Objectives: Detecting very early markers of neurodegeneration that predate the diagnosis of idiopathic Parkinson's disease (PD) is a crucial research topic for the development of disease-modifying therapeutic interventions. Recently (123)I-metaiodobenzylguanidine (MIBG) myocardial scintigraphy has become widely used for this purpose, since this test shows high sensitivity and specificity in the diagnosis of PD, based on evidence that cardiac sympathetic nerve fibers are affected early and commonly in PD. We reviewed the literature to determine the role of MIBG myocardial scintigraphy for diagnosing pre-motor PD.
Methods: We performed a systematic review of the literature to identify the use of MIBG myocardial scintigraphy in relation to the constellation of pre-motor symptoms in PD.
Results: Mild memory disorder, autonomic failure (constipation and postural hypotension), depression/anxiety, visual hallucination/psychosis (in the elderly), sleep disorder (REM sleep behavior disorder), and impaired olfaction are reported to appear as sole initial symptoms of PD. All clinical features except for impaired olfaction are accompanied by low MIBG uptake, suggestive of very early PD in situ.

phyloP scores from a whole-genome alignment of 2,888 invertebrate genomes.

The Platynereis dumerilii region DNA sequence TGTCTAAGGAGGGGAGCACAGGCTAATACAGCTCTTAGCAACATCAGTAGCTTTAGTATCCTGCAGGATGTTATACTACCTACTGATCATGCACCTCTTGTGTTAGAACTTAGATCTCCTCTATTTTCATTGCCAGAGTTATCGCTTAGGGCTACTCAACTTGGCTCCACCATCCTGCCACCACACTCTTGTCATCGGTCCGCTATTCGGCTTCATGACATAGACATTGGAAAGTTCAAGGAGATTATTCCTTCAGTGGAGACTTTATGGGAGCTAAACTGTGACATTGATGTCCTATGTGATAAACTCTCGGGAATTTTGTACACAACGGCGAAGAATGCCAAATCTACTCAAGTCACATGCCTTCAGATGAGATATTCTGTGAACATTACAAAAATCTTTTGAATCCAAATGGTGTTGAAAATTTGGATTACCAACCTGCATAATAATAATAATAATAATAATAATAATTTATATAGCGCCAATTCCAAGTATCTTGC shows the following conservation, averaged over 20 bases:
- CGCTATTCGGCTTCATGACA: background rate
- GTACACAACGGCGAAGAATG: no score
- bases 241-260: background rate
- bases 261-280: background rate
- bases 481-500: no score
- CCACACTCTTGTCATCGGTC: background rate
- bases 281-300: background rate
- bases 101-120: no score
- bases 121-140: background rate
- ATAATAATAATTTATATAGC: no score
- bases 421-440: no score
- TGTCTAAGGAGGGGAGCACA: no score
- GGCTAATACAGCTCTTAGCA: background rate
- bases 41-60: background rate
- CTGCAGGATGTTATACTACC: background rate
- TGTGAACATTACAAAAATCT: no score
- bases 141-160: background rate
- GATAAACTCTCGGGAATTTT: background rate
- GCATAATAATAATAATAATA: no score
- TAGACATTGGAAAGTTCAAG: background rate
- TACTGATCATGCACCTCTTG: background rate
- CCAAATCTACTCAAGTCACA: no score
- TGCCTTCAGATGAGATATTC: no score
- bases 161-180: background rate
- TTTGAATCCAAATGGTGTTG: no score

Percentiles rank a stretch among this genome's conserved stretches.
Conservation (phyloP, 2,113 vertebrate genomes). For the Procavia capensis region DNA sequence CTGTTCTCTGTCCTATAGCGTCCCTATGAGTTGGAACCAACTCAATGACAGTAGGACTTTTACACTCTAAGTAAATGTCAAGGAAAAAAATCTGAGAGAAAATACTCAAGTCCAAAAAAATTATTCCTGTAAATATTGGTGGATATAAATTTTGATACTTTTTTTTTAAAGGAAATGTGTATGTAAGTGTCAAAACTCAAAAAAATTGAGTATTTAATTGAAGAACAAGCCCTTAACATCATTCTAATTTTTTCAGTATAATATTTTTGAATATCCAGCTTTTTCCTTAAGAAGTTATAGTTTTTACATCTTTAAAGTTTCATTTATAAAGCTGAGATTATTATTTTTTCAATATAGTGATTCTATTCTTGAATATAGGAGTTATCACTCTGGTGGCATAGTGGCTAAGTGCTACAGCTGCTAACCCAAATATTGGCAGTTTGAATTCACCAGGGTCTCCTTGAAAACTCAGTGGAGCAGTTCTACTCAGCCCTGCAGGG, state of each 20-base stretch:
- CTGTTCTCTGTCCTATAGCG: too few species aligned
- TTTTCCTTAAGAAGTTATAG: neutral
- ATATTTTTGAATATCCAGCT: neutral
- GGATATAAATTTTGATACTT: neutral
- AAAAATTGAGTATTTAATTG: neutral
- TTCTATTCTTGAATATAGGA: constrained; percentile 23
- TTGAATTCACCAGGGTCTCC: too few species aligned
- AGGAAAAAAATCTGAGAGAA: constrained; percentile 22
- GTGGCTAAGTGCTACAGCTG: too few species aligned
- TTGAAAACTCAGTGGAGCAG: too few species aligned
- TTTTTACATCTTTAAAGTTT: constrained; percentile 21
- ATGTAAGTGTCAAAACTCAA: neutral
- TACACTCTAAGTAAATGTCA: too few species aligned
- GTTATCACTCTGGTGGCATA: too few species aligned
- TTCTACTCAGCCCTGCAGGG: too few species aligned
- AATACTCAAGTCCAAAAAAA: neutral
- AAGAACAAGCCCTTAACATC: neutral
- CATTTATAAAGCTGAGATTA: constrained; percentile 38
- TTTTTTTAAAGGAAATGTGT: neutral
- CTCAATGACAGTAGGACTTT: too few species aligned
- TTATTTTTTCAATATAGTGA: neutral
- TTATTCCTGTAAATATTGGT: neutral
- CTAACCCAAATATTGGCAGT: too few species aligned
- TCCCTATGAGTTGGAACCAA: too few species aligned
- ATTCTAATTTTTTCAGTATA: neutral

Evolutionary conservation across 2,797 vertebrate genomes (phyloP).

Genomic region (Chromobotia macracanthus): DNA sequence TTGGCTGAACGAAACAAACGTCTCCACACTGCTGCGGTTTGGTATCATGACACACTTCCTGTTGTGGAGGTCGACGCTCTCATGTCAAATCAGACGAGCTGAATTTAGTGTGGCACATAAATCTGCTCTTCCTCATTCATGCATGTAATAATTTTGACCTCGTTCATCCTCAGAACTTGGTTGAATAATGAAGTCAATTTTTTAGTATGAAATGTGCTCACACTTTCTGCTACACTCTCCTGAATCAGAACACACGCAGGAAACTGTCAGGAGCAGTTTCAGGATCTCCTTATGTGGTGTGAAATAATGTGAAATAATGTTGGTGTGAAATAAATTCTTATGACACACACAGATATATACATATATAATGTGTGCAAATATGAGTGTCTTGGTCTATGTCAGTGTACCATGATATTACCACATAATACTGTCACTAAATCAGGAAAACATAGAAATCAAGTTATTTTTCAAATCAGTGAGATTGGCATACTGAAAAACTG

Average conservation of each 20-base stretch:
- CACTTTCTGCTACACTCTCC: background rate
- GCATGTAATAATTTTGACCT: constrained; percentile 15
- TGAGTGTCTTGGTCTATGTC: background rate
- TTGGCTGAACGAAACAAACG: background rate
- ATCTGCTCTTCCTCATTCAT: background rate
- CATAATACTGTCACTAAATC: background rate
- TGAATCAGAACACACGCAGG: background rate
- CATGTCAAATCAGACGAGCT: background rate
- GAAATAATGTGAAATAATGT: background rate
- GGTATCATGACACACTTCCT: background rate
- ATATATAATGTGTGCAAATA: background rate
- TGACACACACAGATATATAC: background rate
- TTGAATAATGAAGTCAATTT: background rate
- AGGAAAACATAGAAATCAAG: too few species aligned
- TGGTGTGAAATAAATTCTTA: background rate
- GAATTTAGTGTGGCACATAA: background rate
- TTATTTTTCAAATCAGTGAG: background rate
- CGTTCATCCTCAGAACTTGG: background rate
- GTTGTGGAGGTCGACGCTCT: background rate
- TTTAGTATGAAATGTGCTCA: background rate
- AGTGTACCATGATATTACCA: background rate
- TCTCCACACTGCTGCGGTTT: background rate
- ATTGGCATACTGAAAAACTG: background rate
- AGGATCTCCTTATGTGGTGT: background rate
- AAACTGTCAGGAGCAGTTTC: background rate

Conclusion: Identifying persons with mild memory disorder, constipation/postural hypotension, depression/anxiety, visual hallucination/psychosis (in the elderly), and REM sleep behavior disorder associated with low MIBG uptake may provide a unique opportunity to detect very early PD in situ within a pre-clinical window. Future prospective studies to investigate further the findings of these early cases are warranted.
Keywords: Autonomic dysfunction; Metaiodobenzylguanidine; Non-motor dysfunction; Parkinson's disease; Pre-motor dysfunction.
Copyright © 2013 The Authors. Published by Elsevier Ltd.. All rights reserved.